Now that the big confrontation between Apple and the FBI is over many people are wondering why it took so long, especially when it's believed that the FBI hired a third-party company to hack into a suspected terrorist's iPhone.
This extremely public fight between a government agency and top tech company has sparked a major debate over the privacy rights of consumers when it comes to their smartphones.
One of the most recent developments in this story was the discovery of a device called an IP Box that can crack an iPhone's passcode in a matter of hours. This device doesn't require special knowledge of coding, or unique hacking skills. It's sold online and can be purchased by anyone for around $170.
During an investigation by The Mail, a newspaper in the U.K., the IP Box was put to the test and was able to unlock an iPhone 5C - the same type of phone that belonged to Syed Farook, which was the center of the FBI's investigation.
It took around six hours before the IP Box finally came to the correct passcode of 3298, but the demonstration still proved that the FBI's bullying of Apple was probably completely unnecessary.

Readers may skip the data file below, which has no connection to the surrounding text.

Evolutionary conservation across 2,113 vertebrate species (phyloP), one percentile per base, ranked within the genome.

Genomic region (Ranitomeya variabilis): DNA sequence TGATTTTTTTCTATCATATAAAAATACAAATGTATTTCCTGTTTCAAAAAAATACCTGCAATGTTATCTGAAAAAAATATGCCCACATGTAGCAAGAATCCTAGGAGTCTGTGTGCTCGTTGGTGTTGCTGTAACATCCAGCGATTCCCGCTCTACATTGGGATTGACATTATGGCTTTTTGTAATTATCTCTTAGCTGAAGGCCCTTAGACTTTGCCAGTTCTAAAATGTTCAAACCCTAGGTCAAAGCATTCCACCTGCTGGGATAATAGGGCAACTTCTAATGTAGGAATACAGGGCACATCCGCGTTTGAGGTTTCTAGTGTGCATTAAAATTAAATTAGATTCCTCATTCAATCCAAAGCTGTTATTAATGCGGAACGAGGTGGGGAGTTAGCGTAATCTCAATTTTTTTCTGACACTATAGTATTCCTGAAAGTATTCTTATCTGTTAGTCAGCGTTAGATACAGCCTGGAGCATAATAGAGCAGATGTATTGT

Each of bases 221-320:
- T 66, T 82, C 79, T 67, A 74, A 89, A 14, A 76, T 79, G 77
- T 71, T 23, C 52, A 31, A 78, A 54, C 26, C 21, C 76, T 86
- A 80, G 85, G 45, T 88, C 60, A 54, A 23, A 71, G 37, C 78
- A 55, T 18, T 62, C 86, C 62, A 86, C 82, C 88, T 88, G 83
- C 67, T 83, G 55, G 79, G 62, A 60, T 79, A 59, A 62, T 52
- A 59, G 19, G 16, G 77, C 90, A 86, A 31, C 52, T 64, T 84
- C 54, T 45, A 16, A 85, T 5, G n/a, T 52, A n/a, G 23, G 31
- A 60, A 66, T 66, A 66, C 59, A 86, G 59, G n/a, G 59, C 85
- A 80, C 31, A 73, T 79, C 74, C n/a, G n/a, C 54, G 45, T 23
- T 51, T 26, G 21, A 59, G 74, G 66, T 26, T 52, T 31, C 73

To be fair, the iPhone 5C that was tested by The Mail was operating on iOS 7, versus the more current iOS 9 that was installed on the phone from the San Bernardino suspected terrorist. But, as more experts weigh in on the case, the general consensus is that devices like these could have easily been used to crack the phone's passcode. And that makes you wonder why the FBI ever felt it was necessary to strong arm Apple in the first place.
As for the safety and ethics behind using devices like the IP Box, that's something still up for debate. Makers of the IP Box claim it was not designed with malicious intentions in mind, but was instead designed for practical reasons.
"We have helped many families who had a family member die suddenly get sentimental photos off of their device," said a rep. "We have also helped many people get access to all their phone book contacts, especially people in business, who put everything in their iPhones such as suppliers and customer contact details that would be totally lost unless they cracked the passcode to their phone."